I drove Trail Ridge Road in the RMNP to an overlook with a stunning view of Longs Peak and its neighbors stacked on the horizon. Though hundreds of peak baggers climb the mountain each year, I could not imagine taking up that challenge. I had hiked to pristine, glacier-fed Loch Lake resting at 10,000 feet the day before. The combination of the altitude and the stiffness of the climb had taken all my strength to get there and back. Spreading far below my vantage point were the lush green meadows where Isabella rode shod over Evans’ cattle. Happily, the expansive valley is free of over-grazing today and serves to support the elk, deer, and antelope that are common sightings in the park.
Two of the early Evans’ boarders had wanted to climb Longs Peak as well. Jim agreed to take them, but only if Isabella could come along. Beneath Jim’s rough attire beat the heart of a gentleman. He had a civilized manner and read poetry on dark nights while sipping whiskey by the fire. He was drawn to Isabella, but knew his disfigurement was more than any woman could, or should, bear. They rode to a base camp near Lilly Lake and made the strenuous hike from there. She was wearing her Hawaiian riding dress left over from her days riding on the Big Island (perfect for the tropics, but silly on this climb). Jim provided her with proper boots and a warm coat made from animal skins. Isabella managed to make it to the notch near the top on her own steam, but the strenuous hand-over-hand climb, combined with the altitude, made her weak and breathless. Mountain Jim did not want her to be disappointed, so he literally dragged and, in some instances, carried her on his shoulders to the top of the world. What she saw she expressed as “Nature, rioting in her grandest mood, exclaimed with voices of grandeur, solitude, sublimity, beauty, and infinity.”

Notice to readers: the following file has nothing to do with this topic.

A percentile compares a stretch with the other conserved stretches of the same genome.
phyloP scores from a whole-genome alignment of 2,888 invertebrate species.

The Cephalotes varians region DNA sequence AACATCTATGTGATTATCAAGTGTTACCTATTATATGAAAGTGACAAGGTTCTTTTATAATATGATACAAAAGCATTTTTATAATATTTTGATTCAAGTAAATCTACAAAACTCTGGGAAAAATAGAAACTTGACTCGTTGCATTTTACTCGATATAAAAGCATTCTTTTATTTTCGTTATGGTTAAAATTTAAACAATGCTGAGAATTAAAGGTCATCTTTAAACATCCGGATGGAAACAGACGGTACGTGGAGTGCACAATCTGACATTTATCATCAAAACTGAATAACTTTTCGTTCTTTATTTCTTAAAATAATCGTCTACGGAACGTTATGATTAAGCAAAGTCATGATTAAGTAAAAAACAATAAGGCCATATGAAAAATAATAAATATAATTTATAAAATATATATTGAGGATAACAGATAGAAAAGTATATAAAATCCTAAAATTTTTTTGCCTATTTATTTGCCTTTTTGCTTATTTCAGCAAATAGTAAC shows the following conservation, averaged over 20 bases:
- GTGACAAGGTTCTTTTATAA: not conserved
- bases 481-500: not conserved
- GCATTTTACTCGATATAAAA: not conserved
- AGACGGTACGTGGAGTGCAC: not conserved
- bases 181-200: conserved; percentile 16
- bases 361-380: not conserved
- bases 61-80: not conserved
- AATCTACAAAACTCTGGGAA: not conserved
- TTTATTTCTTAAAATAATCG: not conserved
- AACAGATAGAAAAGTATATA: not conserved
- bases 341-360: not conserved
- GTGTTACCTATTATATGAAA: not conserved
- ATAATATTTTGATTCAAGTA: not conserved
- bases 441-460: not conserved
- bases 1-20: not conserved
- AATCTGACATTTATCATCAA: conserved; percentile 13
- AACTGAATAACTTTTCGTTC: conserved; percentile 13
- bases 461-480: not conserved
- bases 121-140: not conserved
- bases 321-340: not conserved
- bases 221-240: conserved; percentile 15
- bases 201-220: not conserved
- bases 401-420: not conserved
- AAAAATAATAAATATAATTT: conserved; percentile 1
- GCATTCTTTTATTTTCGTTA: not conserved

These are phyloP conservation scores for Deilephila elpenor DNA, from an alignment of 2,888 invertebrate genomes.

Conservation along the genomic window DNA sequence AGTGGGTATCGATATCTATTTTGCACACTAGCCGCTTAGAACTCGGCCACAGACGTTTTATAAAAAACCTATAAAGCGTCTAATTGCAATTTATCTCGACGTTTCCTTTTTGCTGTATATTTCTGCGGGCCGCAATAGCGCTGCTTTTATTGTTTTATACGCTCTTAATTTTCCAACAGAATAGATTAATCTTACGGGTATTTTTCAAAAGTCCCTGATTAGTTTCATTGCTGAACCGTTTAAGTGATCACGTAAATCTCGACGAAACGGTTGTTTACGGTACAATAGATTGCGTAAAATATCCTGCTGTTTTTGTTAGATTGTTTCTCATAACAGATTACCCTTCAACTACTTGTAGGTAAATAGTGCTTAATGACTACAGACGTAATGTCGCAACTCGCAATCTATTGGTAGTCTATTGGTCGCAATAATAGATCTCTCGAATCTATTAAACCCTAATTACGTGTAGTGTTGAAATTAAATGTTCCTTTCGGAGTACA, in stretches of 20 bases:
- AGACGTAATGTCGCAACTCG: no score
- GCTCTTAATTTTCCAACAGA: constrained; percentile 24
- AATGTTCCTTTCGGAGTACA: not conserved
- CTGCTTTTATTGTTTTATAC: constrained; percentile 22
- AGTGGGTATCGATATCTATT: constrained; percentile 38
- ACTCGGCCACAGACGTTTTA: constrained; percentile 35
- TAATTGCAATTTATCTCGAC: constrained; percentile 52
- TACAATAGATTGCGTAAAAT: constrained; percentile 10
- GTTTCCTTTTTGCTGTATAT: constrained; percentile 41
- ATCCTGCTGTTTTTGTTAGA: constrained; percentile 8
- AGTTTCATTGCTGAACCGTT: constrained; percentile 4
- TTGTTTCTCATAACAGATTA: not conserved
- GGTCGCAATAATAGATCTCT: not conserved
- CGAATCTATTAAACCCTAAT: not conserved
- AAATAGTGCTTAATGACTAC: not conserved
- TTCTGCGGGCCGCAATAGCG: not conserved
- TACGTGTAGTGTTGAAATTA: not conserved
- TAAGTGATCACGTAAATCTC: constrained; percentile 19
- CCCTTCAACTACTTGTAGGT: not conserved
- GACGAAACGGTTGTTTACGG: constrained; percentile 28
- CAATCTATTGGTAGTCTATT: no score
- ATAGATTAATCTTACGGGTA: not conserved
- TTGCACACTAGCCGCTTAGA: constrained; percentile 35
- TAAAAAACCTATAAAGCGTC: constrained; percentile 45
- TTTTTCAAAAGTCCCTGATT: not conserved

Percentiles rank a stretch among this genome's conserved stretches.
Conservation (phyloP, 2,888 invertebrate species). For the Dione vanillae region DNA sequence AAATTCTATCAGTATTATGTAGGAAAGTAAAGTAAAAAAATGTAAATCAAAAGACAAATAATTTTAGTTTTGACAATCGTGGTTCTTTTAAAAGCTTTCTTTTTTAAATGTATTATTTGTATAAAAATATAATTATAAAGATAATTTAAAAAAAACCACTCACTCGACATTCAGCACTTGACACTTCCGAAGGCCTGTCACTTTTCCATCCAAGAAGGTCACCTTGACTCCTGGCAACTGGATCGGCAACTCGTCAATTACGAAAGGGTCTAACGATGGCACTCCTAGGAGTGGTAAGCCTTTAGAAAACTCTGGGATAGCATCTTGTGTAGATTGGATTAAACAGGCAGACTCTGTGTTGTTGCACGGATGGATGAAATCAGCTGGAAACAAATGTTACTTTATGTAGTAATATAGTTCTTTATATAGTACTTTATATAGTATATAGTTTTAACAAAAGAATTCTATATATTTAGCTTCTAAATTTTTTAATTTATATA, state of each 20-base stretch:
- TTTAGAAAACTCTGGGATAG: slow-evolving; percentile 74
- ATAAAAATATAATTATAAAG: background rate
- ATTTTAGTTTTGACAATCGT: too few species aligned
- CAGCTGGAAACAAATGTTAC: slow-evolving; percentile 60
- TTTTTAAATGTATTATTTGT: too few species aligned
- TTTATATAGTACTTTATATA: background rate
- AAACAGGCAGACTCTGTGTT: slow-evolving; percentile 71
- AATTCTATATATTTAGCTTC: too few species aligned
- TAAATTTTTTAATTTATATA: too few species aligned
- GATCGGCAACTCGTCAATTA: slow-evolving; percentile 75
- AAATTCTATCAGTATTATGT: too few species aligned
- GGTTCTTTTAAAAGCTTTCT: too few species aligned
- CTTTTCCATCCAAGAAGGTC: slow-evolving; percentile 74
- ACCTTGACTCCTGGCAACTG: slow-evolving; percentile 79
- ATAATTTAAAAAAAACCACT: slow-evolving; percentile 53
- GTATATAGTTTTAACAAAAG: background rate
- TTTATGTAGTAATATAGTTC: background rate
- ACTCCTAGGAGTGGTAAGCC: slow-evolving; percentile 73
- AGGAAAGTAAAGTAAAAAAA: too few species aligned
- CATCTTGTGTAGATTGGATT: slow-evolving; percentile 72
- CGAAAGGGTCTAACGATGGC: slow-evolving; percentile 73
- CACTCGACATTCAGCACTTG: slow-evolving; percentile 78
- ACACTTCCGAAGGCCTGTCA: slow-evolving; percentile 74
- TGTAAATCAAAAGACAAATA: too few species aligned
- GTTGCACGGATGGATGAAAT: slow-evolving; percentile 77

After the arduous descent from the mountain, they sat together beside a fire gazing at shivering stars. It is a favorite rumor in the region that her gratitude to him and his admiration for her were given full reign on that night.
Isabella continued her quest to explore points south, including Denver and Boulder, Colorado. I carried on my own explorations, left the Inner World, and headed up Highway 34 towards Loveland and the Sylvan Dale Ranch where I was to spend the night. There is no mention in the guide books of the staggering beauty of this drive that traces the mighty Big Thompson River. The canyon carved over the millennium by this mad rush of water through blocks of granite shooting skyward is often closed due to rock slides and flooding. This is the box canyon that had stopped Isabella short in her first attempt to reach the inner world. The road could not be engineered until 1904.
After her circuit through Colorado, Isabella returned to Evans lodge in the winter to know still beauty, silence, and solitude again. “The park below lying in intense sunlight, with all the majestic canyons which sweep down upon it in depths of infinite blue gloom, and above, the pearly peaks, dazzling in purity and glorious form, cleft the turquoise blue of the sky. How can I ever leave it?” This she asked herself in letters to her sister Henrietta back in Scotland that make up her travel memoir A Lady’s Life in the Rocky Mountains.
Isabella Lucy Bird would be pleased to know that in spirit she never left the Inner World. Her loving descriptions helped bring attention to the spectacular region protected today from development known as the Rocky Mountain National Park. I was surprised that locals in Estes Park who had lived there many years, and the thousands of hikers who flock to the region each year to re-connect to the wild, did not know her name. Her legacy lives on with me.
Linda Ballou is an adventure travel writer and author of the travel memoir, Lost Angel Walkabout—One Traveler’s Tales, a historical novel; Wai-nani, A Voice from Old Hawai’i; and the novel, The Cowgirl Jumped over the Moon. Find more information at www.LindaBallouAuthor.com and her blog www.LindaBallouTalkingtoyou.com.